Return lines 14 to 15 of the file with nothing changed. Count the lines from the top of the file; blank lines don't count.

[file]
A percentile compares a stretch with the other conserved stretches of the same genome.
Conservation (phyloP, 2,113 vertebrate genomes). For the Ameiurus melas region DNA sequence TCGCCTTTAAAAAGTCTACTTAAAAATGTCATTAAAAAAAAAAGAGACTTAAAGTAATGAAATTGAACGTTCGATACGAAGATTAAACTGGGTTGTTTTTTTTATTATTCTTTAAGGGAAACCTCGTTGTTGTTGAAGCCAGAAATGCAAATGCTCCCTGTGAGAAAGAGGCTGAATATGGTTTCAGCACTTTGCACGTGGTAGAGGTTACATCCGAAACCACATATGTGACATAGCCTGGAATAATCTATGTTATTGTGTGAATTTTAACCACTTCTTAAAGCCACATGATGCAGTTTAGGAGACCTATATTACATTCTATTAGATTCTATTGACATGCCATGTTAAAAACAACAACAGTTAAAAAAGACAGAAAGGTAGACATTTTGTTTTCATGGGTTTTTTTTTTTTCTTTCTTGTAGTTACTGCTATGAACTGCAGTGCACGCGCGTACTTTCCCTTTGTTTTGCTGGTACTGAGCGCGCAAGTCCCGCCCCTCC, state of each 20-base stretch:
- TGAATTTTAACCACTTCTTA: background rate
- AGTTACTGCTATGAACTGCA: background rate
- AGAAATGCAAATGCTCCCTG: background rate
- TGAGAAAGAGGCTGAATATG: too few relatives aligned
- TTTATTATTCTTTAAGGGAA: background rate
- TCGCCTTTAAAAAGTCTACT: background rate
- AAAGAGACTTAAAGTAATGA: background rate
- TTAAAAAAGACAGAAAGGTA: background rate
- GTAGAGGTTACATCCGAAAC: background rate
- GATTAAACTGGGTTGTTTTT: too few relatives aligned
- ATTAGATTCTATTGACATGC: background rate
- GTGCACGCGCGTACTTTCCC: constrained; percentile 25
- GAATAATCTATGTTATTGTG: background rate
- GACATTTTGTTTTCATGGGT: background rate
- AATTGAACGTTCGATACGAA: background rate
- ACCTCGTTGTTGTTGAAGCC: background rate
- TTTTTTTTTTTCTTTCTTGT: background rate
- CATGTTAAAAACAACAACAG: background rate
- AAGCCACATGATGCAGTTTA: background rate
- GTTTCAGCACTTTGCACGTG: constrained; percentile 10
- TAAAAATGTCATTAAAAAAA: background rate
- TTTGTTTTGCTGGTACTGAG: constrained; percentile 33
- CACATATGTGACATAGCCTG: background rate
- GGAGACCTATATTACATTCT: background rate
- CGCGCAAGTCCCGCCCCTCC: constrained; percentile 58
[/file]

- GTGCACGCGCGTACTTTCCC: constrained; percentile 25
- GAATAATCTATGTTATTGTG: background rate